On the Standard Buttons toolbar, click the Views button , and then click Details.

The drives and folders display in a list format, with more information about the hard drive(s), as shown in Figure 1.23. The columns displayed on your computer may be different.


Figure 1.23.



In the Folders task pane, click the USB flash drive (or other removable media that you have inserted). For purposes of this instruction, the examples will indicate a USB flash drive, called LEXAR MEDIA (F:).

The contents of the drive are displayed in the right panein the figure, the drive is empty; your drive may contain files and folders. Your drive letter may also differ.



In the right pane, right-click in a blank area. In the displayed shortcut menu, point to the New command, and then compare your screen with Figure 1.24. Alternatively, from the File menu, click New.


Figure 1.24.

A submenu displays, showing the various items that can be created using the New command.


Click the Folder command, and then compare your screen with Figure 1.25.

Figure 1.25.

(This item is displayed on page 30 in the print version)

A new foldernamed New Folderis created with the name of the folder displayed in the edit mode. Edit mode enables you to change the name of a file or folder, and works the same in all Windows applications.


With New Folder highlighted in blue, substituting your name where indicated, type Word Documents of Firstname Lastname and press . Then, click anywhere in the blank area of the right pane to deselect the new folder and compare your screen with Figure 1.26.


Figure 1.26.


Another Way: To Rename a Folder

If you accidentally press before you have a chance to name the folder, you can still rename it. Right-click the folder, click Rename from the shortcut menu, type a new name, and then press . Alternatively, you can click the folder once, pause, and then click the folder again.



From the File menu, point to New, and then click Folder. Type Pictures of Firstname Lastname and press . Compare your screen to Figure 1.27.


Figure 1.27.

Two new folders have been created in your storage location. The folders are currently in the Details view. Notice the order in which the folders display.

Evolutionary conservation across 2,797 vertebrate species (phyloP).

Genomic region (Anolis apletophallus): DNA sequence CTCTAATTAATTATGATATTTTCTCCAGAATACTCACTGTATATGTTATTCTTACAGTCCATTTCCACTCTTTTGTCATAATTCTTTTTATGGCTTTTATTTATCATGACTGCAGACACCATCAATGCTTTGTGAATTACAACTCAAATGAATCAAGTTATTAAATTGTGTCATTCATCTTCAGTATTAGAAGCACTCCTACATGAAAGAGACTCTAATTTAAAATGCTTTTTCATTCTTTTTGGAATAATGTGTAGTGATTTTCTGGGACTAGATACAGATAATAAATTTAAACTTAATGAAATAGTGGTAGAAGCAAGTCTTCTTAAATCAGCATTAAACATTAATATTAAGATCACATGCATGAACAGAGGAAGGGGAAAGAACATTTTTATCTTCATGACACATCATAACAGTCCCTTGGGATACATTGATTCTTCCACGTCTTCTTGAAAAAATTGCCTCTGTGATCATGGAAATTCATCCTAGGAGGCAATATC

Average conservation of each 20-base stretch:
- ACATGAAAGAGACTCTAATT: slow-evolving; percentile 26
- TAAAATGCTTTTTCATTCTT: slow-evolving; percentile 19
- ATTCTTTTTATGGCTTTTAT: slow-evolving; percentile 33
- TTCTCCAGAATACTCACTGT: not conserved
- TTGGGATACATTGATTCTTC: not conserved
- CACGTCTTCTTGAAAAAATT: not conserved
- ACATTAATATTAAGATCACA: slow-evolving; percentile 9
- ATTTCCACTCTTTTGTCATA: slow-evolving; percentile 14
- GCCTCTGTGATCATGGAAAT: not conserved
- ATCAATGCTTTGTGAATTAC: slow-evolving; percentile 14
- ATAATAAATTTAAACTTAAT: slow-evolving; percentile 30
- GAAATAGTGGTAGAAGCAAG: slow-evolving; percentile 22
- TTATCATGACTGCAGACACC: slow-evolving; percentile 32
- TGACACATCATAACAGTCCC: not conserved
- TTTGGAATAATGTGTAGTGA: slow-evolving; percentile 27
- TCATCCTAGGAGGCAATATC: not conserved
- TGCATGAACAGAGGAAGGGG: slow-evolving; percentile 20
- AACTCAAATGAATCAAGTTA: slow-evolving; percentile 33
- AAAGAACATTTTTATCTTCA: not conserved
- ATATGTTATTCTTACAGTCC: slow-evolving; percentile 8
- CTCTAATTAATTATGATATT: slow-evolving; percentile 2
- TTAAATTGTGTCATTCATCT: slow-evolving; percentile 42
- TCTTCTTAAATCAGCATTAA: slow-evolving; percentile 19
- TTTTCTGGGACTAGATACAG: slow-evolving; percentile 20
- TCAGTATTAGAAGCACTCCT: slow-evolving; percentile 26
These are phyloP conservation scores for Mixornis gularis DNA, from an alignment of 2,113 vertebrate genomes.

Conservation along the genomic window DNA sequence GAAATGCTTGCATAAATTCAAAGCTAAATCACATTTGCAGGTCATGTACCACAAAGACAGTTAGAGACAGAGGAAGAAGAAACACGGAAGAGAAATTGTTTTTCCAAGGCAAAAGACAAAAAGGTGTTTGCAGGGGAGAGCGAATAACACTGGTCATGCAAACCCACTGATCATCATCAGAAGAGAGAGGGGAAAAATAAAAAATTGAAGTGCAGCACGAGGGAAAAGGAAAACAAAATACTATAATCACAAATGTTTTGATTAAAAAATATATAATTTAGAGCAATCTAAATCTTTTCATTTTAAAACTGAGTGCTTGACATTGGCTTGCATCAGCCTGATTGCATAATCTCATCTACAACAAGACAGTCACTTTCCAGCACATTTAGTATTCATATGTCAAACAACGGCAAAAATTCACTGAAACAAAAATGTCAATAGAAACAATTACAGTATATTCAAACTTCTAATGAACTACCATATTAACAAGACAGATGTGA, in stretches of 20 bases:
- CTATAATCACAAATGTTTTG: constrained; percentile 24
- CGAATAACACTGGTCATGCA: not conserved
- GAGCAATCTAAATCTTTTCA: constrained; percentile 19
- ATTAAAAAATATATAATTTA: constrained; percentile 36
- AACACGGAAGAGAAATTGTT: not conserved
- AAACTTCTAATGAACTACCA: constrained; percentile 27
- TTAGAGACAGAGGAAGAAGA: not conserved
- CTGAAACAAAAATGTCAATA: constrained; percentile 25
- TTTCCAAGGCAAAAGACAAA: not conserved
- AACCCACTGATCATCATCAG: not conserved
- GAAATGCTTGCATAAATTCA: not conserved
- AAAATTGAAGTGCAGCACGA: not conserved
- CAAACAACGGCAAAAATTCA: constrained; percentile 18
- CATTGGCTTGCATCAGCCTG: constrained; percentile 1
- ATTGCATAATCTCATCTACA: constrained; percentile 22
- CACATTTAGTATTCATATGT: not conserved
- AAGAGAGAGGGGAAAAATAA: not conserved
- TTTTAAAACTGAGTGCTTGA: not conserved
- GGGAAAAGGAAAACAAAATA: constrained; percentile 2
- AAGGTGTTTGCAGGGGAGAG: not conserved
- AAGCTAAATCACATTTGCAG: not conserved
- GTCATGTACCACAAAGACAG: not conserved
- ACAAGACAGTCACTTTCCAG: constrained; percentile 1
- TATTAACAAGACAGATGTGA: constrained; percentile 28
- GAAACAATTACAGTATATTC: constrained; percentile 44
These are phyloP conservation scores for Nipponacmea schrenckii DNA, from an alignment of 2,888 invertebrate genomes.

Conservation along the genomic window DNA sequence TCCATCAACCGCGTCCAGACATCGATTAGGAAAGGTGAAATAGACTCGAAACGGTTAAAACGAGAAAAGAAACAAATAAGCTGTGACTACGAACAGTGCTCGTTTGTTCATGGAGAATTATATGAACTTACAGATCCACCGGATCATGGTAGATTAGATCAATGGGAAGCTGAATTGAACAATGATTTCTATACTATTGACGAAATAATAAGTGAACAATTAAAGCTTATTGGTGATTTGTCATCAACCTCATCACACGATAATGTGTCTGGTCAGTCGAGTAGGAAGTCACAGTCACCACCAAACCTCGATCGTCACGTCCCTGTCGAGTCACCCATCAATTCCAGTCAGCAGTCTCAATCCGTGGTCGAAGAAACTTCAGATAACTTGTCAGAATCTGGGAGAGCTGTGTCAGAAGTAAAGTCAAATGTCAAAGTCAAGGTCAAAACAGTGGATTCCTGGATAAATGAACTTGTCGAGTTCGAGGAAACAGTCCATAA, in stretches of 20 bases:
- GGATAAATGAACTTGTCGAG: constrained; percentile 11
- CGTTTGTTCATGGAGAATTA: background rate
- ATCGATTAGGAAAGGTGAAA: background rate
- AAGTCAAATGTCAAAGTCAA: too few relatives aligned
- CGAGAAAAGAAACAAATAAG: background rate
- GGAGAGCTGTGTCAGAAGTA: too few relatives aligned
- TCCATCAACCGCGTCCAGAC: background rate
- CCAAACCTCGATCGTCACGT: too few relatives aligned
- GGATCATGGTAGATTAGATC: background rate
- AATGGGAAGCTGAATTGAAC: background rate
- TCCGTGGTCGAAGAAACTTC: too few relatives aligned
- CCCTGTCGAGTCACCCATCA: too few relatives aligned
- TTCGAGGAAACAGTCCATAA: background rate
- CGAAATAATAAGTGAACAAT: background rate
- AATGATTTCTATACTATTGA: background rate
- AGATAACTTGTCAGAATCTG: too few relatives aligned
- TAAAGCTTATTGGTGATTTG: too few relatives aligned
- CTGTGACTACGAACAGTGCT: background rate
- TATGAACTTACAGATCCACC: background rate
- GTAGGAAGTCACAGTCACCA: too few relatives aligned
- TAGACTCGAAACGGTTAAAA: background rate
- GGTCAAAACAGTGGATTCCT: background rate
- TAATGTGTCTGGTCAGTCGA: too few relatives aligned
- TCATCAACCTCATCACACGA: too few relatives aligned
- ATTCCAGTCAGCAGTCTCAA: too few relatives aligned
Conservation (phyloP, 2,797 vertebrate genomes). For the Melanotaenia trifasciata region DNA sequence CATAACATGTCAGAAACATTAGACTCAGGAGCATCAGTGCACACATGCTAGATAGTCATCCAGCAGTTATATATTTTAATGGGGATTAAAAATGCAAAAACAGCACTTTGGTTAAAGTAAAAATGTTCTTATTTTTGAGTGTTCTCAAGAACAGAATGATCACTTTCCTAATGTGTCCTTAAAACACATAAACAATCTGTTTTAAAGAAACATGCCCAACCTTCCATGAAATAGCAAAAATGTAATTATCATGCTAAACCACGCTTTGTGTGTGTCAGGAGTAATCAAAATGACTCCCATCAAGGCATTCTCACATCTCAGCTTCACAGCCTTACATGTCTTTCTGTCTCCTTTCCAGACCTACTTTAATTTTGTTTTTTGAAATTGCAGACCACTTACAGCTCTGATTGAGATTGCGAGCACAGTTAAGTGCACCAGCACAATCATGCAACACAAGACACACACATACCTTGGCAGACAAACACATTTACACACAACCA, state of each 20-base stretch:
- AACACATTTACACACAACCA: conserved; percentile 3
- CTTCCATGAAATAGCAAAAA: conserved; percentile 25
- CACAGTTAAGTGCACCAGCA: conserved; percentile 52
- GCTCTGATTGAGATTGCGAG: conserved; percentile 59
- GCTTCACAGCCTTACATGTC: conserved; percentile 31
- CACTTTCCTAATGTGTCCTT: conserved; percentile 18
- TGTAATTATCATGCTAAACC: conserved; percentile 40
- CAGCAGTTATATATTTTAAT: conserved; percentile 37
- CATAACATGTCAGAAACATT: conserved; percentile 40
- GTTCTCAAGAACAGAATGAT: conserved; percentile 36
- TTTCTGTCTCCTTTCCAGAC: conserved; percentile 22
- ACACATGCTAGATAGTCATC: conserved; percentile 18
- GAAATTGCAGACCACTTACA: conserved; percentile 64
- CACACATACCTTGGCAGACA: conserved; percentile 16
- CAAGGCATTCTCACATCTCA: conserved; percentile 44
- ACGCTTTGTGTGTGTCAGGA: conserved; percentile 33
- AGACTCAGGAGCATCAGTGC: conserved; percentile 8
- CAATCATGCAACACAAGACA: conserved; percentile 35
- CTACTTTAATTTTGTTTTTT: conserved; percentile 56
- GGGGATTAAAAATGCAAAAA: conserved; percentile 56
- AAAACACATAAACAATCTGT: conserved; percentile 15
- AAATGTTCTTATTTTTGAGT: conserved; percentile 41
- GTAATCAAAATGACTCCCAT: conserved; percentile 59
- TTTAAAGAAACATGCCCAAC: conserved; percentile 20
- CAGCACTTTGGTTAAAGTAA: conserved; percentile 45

In the right pane, click the Name column heading several times to sort the folders and file names from a to z and from z to a. Notice that the arrow in the Name column heading points up when the folders are displayed in ascending (a to z) order, and points down when the folders are displayed in descending (z to a) order. Stop when the folders are sorted in descending alphabetical orderfrom z to aas shown in Figure 1.28.


Figure 1.28.



In the right pane, move the pointer to the line at the right of the Name column heading to display the resize pointer , as shown in Figure 1.29.

Figure 1.29.



Drag the resize pointer to the left about 1 inch.

The column width is resized. You can resize all of the columns in the right pane using the resize pointer.

[Page 34 (continued)]

Objective 5 Copy, Move, Rename, and Delete Files

Windows XP

Outlook 2003

Internet Explorer

Computer Concepts

Word 2003

Chapter One. Creating Documents with Microsoft Word 2003

Chapter Two. Formatting and Organizing Text

Chapter Three. Using Graphics and Tables

Chapter Four. Using Special Document Formats, Columns, and Mail Merge

Excel 2003

Chapter One. Creating a Worksheet and Charting Data

Chapter Two. Designing Effective Worksheets

Chapter Three. Using Functions and Data Tables

Access 2003

Chapter One. Getting Started with Access Databases and Tables

Chapter Two. Sort, Filter, and Query a Database

Chapter Three. Forms and Reports

Powerpoint 2003

Chapter One. Getting Started with PowerPoint 2003

Chapter Two. Creating a Presentation

Chapter Three. Formatting a Presentation

Integrated Projects

Chapter One. Using Access Data with Other Office Applications

Chapter Two. Using Tables in Word and Excel

Chapter Three. Using Excel as a Data Source in a Mail Merge

Chapter Four. Linking Data in Office Documents

Chapter Five. Creating Presentation Content from Office Documents

Go! With Microsoft Office 2003 Brief
GO! with Microsoft Office 2003 Brief (2nd Edition)
ISBN: 0131878646
EAN: 2147483647
Year: 2004
Pages: 448

Flylib.com © 2008-2020.
If you may any questions please contact us: flylib@qtcs.net